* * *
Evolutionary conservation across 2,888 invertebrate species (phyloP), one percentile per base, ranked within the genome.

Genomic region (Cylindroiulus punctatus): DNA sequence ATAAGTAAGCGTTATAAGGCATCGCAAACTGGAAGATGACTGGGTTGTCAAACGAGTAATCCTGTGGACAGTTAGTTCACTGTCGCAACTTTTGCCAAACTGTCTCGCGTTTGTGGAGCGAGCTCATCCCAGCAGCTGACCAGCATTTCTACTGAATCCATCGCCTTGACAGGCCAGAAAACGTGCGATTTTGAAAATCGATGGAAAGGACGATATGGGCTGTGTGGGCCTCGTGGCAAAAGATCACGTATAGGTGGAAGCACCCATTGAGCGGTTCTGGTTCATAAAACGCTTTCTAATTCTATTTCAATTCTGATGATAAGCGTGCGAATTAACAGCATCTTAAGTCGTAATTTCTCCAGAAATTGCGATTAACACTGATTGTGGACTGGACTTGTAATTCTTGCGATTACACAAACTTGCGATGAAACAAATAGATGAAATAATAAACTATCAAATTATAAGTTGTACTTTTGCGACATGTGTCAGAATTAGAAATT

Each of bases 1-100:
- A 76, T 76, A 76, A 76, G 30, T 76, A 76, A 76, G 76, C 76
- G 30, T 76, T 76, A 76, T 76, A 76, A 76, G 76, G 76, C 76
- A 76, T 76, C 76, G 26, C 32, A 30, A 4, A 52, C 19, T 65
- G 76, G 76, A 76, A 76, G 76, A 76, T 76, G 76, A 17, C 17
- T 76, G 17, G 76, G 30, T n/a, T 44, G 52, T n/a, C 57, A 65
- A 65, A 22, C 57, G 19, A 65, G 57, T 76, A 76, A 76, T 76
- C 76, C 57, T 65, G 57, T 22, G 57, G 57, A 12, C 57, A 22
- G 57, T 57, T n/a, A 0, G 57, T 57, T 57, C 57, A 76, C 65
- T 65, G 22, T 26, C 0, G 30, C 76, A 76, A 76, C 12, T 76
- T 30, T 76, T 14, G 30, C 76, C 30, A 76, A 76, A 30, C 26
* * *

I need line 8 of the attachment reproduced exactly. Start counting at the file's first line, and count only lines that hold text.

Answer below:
- T 76, G 17, G 76, G 30, T n/a, T 44, G 52, T n/a, C 57, A 65